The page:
For many years, I taught a Monday class here at South entitled, “A Month with a Mystic.” When I finally transcribed a year’s worth of seminars in book form, my editor at Upper Room told me she had a different title in mind, “The Mystic In You” and she was right. There is a mystic, a god-filled place in each of us. God’s Spirit speaks to all of us in sighs too deep for words, and every so often we notice, and then become mystics. Each of us is, as Emerson asserted in his Harvard Divinity School Address, a bard of the Holy Spirit.
On the day of Pentecost, everyone of Jesus’ first followers and everyone they encounter experiences God’s Spirit. The winds of the Spirit blow, enlivening and enlightening everyone they touch, regardless of racial identity, age, or gender, inspiring Peter to proclaim the words of the prophet Joel:
In the last days it will be, God declares,
that I will pour out my Spirit upon all flesh,
and your sons and your daughters shall prophesy,
and your young men shall see visions,
and your old men shall dream dreams.
Even upon my slaves, both men and women,
in those days I will pour out my Spirit;
and they shall prophesy.
These words contain a big promise, one to live by and for. God speaks to you and provides a path to wholeness and liberation for all God’s children. God’s light shines in you, on you, and through you. You can be a channel of God’s Spirit to everyone you meet. That’s amazing, isn’t it?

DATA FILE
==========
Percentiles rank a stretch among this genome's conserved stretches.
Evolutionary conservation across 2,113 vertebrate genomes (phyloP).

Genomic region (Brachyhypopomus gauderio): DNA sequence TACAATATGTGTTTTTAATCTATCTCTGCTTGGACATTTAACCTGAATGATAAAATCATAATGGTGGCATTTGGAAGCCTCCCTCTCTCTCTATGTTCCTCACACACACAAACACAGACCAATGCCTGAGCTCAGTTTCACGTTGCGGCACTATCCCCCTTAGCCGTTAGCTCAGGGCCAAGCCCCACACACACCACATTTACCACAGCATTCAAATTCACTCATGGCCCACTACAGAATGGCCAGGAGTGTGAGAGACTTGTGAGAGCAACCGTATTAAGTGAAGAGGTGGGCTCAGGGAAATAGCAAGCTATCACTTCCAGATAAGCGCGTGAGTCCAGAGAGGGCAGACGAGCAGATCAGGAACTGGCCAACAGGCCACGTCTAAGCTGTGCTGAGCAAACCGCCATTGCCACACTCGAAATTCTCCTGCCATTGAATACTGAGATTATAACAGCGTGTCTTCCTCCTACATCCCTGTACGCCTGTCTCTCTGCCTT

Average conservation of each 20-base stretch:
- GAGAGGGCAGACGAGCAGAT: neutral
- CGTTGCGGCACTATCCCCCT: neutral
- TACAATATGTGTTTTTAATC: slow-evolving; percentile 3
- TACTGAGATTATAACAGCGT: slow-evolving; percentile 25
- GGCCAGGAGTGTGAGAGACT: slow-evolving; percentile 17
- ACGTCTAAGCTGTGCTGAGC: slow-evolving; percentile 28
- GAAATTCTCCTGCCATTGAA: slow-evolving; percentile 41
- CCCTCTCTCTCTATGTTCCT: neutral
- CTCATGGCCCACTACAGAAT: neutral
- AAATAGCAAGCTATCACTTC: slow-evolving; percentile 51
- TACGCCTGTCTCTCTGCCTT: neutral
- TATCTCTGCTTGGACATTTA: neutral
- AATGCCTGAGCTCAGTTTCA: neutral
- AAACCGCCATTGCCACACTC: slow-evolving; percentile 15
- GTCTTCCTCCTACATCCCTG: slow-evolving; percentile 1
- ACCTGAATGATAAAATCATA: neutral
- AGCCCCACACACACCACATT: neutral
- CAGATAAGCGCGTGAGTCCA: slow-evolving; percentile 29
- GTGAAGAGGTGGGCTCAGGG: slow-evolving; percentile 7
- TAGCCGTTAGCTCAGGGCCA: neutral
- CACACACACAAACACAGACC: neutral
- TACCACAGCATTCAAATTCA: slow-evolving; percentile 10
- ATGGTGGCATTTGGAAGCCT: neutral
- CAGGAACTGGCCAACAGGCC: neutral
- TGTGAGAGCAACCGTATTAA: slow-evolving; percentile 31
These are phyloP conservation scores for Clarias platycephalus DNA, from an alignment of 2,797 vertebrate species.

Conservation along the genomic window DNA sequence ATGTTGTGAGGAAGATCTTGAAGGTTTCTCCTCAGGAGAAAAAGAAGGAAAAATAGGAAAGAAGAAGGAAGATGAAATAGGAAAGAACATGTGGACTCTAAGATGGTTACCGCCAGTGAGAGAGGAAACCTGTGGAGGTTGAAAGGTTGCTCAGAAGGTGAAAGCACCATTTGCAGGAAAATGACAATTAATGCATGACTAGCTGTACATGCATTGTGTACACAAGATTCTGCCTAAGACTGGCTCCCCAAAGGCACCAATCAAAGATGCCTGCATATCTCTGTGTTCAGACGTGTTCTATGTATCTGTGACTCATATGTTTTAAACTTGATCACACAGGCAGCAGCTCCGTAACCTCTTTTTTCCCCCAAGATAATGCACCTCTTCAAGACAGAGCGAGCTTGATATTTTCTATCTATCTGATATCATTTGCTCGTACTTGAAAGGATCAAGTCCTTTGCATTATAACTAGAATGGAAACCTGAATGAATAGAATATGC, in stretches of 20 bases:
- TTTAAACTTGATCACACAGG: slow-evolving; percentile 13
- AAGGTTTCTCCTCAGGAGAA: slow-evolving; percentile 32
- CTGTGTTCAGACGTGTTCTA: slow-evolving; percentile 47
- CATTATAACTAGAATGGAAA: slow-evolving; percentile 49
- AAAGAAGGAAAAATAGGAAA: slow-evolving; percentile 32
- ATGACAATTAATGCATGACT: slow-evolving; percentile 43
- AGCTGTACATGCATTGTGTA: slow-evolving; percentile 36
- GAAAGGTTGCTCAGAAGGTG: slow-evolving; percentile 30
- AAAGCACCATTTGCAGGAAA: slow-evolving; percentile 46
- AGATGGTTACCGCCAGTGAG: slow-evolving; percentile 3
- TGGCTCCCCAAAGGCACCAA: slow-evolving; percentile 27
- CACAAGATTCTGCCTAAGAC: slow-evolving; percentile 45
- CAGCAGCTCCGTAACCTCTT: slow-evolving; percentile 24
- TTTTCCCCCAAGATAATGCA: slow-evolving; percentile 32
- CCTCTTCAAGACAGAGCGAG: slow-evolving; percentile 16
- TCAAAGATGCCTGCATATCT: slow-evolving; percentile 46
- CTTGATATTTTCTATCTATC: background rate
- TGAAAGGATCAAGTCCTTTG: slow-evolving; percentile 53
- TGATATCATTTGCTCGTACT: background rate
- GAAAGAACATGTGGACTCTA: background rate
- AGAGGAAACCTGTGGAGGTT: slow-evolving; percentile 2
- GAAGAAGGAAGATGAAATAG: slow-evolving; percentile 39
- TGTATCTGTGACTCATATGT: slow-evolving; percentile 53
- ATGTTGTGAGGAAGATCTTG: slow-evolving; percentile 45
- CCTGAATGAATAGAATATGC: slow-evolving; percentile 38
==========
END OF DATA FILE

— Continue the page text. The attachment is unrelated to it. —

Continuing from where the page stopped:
Every theological and spiritual affirmation invites an equally big “So what?” “What’s this got to do with me? What difference does it make to me or to our congregation?”
When I first started teaching the Monday mystic class, a member asserted, “I’m not a mystic. I’m barely able to pray. I can’t sit still to meditate. My mind wanders, and I swear a lot.” She immediately disqualified herself. But was she right? Or was there a mystic, a god-filled person, ready to come forth and share their blessings to the world.
So far today we haven’t experienced flames of spirit or a wind blowing through our congregation. We haven’t had to dive under the pews as the newly installed windows shook and the chandeliers swung. But the Spirit is still here. There is a sweet, sweet spirit in this place. There is inspiration here. There is guidance here. And that is the heart of mysticism.
Those first Pentecostals were no different from us. They didn’t expect the flames and winds. And yet the flames and wind came, and they went where they led them.
We may not experience a discernable Cecil B. DeMille style prophetic voice, flames, bright lights, or shaking foundations, but we may experience in our congregation’s life moments of insight, a wider perspective, a sense of guidance to help us find our way. Our more placid and low temperature mysticism doesn’t make us less than those Pentecost Christians or disqualify us from doing good work in God’s name. That’s the point of Pentecost – God is still speaking and God is speaking through you.
Yes, there is a mystic in you, and this congregation of spirit-filled people. From the youngest, Arabella to the oldest, God is still speaking and if we listen, we will find our way, we will have confidence in the future, and God will guide us on the path ahead.